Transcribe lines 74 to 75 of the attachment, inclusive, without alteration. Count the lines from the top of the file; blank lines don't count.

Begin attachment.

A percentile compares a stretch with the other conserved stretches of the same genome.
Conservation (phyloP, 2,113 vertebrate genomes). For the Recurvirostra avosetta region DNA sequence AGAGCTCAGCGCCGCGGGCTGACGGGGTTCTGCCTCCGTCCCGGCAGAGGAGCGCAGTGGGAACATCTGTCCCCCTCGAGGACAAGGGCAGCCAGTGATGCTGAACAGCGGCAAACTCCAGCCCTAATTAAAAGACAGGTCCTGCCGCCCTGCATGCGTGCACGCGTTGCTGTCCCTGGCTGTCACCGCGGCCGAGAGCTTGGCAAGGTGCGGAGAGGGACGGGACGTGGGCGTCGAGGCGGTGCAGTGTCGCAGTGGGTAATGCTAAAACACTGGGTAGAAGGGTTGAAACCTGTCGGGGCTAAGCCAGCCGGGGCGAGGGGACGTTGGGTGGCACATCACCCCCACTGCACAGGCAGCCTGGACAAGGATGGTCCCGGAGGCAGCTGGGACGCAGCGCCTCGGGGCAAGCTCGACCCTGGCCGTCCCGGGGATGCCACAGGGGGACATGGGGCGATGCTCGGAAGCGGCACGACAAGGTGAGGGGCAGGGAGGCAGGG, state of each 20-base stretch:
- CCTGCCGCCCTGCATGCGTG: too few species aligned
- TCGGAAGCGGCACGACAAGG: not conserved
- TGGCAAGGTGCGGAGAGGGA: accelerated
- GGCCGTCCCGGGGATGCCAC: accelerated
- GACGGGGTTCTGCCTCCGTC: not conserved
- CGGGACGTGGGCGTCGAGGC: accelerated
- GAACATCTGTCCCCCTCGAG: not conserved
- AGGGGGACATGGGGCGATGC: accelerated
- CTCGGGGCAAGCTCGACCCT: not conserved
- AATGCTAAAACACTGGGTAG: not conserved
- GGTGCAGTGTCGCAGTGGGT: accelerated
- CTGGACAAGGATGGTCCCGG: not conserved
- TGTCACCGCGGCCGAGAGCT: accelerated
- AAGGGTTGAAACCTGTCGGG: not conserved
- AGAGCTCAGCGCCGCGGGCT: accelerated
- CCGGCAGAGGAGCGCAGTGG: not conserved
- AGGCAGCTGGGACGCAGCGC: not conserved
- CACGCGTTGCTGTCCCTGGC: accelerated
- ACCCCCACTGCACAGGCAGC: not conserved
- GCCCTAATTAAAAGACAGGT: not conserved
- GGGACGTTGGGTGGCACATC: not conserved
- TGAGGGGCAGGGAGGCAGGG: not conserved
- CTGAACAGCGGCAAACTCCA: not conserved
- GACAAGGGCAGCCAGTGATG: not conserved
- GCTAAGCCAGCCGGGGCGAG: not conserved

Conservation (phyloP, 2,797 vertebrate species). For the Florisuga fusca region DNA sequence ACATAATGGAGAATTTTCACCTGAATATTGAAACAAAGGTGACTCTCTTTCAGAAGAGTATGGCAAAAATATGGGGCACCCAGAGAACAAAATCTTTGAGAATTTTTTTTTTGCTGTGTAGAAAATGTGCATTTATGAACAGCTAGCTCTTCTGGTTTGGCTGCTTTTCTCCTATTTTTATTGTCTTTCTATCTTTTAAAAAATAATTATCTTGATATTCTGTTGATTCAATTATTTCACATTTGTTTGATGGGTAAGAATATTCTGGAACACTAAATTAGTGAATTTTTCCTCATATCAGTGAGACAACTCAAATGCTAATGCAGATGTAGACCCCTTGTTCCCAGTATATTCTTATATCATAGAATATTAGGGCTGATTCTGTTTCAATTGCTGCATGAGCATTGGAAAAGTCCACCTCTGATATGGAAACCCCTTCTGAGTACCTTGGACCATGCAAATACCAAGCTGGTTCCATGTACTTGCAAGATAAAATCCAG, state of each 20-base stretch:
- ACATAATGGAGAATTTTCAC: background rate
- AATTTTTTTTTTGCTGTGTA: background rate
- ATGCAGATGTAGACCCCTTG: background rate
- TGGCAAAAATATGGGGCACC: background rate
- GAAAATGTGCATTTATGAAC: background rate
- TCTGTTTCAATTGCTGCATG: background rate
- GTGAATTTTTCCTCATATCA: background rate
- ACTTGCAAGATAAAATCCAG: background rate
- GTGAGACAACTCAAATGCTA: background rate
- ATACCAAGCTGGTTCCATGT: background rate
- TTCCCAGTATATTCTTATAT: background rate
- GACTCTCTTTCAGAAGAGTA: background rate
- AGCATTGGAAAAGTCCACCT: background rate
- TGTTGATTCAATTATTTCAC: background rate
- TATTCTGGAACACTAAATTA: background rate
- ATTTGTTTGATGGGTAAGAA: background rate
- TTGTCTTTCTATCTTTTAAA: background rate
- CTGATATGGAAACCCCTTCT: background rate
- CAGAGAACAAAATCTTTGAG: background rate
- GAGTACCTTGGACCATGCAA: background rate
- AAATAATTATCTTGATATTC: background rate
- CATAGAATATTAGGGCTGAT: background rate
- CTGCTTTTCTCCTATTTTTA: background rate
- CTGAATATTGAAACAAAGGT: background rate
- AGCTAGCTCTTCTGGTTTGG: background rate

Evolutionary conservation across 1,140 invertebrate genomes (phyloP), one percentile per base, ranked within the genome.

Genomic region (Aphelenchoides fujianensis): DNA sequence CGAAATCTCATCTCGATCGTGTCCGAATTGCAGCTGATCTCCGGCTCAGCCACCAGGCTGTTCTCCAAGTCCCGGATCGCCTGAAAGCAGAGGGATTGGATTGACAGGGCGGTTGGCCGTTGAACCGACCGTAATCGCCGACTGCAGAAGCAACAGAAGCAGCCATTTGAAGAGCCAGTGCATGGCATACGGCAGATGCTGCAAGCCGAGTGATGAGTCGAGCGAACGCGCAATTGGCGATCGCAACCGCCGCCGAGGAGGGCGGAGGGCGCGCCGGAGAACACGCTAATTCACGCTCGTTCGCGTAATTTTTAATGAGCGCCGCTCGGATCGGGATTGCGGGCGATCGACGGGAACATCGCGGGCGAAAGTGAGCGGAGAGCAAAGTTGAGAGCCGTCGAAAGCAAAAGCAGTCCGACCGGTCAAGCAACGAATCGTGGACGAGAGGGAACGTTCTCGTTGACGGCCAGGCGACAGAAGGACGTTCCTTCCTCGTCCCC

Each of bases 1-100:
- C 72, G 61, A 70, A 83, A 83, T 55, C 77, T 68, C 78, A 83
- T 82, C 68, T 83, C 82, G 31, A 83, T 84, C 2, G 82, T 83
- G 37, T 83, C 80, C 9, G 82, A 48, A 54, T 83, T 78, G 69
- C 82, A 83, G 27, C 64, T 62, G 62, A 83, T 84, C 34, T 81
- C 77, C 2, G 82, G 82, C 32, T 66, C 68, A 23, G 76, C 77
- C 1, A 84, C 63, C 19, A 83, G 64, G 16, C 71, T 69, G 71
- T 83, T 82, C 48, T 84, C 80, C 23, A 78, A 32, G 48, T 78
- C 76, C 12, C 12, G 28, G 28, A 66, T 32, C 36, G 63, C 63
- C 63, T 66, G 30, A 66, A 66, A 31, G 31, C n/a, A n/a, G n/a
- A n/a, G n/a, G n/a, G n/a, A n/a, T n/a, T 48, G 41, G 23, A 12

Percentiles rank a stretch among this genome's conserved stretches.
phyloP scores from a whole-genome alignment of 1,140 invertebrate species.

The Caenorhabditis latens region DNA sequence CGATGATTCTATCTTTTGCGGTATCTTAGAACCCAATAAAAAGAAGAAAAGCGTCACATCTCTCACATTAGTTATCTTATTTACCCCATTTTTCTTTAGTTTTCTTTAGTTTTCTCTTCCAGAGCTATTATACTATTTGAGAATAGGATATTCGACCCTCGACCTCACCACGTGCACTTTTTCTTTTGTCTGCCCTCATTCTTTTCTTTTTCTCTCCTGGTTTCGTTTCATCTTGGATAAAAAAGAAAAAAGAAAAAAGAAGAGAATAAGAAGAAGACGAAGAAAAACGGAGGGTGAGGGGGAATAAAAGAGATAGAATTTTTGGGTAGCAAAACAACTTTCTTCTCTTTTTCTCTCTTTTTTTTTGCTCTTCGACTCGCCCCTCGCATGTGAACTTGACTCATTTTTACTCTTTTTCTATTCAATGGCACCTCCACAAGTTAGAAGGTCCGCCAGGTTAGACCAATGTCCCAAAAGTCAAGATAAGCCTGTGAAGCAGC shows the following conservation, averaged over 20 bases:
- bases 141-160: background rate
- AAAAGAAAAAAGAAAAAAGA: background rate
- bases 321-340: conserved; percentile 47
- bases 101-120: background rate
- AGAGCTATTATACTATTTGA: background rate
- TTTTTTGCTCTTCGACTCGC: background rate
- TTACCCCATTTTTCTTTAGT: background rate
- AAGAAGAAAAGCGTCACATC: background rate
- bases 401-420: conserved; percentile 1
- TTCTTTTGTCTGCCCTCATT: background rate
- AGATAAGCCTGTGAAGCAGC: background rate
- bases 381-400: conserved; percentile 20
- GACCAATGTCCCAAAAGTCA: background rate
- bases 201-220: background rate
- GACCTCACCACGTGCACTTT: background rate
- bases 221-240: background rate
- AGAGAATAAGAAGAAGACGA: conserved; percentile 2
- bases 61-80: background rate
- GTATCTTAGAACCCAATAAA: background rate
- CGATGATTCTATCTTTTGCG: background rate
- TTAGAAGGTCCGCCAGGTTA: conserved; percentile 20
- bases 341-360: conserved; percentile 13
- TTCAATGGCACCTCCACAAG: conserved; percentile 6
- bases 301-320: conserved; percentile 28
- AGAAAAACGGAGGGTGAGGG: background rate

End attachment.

- AGAGCTATTATACTATTTGA: background rate
- TTTTTTGCTCTTCGACTCGC: background rate